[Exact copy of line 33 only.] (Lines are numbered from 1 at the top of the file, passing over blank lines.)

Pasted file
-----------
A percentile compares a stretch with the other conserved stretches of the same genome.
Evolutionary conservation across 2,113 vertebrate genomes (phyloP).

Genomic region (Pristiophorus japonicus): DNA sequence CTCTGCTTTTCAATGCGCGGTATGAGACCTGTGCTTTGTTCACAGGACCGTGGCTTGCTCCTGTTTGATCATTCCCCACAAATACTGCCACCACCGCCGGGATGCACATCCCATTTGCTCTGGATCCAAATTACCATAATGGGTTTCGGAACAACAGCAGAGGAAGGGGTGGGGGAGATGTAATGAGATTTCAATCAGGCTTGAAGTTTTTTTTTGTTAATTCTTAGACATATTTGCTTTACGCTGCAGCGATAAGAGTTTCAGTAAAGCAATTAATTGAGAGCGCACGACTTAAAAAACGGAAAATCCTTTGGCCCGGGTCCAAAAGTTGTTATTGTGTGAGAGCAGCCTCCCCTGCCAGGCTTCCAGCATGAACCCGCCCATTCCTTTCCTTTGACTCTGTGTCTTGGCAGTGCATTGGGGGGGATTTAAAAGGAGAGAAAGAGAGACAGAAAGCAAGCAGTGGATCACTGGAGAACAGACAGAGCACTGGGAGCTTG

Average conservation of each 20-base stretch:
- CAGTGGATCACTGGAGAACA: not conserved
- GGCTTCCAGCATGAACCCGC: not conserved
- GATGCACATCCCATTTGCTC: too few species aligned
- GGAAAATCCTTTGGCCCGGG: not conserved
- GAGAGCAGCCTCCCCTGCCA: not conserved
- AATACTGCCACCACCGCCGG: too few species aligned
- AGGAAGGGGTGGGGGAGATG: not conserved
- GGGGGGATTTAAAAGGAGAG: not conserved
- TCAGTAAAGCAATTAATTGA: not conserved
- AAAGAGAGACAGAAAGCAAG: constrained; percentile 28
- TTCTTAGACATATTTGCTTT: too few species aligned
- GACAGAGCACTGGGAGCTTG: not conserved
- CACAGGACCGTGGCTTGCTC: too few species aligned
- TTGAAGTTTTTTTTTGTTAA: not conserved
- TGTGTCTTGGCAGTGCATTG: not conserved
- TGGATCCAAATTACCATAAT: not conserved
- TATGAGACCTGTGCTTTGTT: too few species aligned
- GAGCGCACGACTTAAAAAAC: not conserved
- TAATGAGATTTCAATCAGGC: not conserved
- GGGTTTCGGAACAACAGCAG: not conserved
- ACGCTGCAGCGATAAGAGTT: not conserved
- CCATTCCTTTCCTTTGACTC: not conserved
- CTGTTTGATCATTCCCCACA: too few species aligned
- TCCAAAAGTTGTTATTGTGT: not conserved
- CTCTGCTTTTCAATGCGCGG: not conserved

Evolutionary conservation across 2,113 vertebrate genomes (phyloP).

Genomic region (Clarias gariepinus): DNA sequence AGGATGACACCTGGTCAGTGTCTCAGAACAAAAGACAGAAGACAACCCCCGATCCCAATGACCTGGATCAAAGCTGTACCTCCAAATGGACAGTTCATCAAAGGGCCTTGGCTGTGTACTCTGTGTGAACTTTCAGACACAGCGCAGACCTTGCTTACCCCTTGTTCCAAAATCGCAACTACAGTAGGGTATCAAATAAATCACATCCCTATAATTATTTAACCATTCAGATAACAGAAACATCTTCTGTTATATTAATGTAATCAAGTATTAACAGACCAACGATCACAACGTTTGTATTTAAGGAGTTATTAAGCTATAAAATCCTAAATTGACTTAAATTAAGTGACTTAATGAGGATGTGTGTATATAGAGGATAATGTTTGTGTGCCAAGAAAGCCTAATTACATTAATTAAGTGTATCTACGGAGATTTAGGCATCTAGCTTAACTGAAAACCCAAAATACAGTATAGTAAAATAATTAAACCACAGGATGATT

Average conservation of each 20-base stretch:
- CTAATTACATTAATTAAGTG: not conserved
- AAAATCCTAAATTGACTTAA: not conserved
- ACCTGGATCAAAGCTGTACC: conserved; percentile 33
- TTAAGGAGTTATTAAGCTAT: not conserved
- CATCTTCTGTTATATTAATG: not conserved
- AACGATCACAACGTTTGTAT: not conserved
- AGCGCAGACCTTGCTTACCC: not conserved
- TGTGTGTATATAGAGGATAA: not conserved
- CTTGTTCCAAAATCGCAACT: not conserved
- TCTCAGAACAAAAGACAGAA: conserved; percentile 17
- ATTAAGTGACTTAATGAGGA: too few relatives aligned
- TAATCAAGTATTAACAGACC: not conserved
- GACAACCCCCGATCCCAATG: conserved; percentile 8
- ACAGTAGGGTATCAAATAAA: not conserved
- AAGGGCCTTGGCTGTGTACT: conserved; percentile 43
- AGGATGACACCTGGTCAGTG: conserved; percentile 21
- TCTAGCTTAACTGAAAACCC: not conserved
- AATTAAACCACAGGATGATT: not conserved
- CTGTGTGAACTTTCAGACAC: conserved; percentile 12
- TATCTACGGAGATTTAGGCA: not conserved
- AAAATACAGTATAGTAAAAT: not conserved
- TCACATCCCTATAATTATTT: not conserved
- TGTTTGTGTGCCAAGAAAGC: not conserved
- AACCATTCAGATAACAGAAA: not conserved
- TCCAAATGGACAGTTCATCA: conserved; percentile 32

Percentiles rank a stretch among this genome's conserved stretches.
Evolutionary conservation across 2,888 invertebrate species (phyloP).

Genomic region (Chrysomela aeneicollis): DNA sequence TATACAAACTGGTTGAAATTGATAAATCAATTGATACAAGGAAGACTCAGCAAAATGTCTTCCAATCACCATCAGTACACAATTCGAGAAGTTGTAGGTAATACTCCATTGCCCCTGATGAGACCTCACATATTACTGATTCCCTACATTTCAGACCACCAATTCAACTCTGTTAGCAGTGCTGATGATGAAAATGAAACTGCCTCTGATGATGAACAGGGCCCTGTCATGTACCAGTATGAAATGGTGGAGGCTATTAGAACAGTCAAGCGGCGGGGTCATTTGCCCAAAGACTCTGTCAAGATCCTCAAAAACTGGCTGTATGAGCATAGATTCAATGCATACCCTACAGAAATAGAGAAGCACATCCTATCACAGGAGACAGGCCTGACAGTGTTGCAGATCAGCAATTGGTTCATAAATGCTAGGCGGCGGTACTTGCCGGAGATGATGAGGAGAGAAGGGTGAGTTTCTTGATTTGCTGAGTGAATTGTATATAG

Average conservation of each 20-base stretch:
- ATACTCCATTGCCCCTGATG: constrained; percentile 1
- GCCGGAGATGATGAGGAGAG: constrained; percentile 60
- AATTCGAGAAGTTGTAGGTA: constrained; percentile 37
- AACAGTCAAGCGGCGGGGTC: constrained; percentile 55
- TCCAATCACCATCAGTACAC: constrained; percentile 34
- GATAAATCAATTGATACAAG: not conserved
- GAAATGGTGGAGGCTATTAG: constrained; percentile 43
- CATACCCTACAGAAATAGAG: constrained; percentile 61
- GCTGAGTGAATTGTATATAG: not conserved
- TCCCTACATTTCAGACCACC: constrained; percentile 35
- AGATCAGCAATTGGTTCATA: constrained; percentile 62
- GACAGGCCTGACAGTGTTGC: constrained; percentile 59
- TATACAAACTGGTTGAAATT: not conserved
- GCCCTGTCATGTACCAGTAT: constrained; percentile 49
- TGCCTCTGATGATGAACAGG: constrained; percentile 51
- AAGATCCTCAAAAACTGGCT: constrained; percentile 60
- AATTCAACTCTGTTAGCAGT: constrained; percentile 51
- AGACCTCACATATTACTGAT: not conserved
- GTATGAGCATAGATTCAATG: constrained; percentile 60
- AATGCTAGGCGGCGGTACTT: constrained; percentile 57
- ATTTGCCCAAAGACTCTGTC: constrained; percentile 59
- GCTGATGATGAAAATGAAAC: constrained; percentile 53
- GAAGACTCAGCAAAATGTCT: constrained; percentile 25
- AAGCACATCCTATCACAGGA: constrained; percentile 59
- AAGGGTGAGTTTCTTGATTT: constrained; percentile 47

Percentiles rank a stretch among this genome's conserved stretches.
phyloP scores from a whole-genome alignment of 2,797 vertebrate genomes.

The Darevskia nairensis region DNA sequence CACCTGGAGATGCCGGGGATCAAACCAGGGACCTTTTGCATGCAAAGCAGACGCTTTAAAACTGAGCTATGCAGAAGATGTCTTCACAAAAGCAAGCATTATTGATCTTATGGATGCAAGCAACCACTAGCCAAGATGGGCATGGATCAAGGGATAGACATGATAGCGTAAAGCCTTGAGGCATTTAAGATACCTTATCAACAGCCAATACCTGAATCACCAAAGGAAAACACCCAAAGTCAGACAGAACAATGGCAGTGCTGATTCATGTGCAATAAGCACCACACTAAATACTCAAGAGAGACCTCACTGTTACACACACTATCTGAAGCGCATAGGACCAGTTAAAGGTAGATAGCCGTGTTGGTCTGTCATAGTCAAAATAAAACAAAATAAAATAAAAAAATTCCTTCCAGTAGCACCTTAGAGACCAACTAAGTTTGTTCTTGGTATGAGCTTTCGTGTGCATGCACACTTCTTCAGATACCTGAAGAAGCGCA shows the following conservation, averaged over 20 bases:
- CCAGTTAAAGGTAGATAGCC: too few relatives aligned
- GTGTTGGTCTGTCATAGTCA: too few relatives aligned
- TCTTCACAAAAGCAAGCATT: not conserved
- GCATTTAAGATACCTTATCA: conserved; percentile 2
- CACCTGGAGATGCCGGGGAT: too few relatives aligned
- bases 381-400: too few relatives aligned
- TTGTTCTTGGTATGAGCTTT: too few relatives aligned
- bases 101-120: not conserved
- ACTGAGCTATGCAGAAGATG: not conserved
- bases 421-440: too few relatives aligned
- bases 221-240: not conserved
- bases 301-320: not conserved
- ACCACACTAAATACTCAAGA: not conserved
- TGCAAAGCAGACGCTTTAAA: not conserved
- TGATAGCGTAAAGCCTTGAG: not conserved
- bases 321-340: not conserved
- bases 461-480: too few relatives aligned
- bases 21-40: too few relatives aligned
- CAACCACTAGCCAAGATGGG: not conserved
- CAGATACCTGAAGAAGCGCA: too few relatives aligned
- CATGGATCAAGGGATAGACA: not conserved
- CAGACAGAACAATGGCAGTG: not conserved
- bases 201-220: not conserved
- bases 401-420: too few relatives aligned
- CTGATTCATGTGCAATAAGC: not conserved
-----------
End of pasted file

- CTAATTACATTAATTAAGTG: not conserved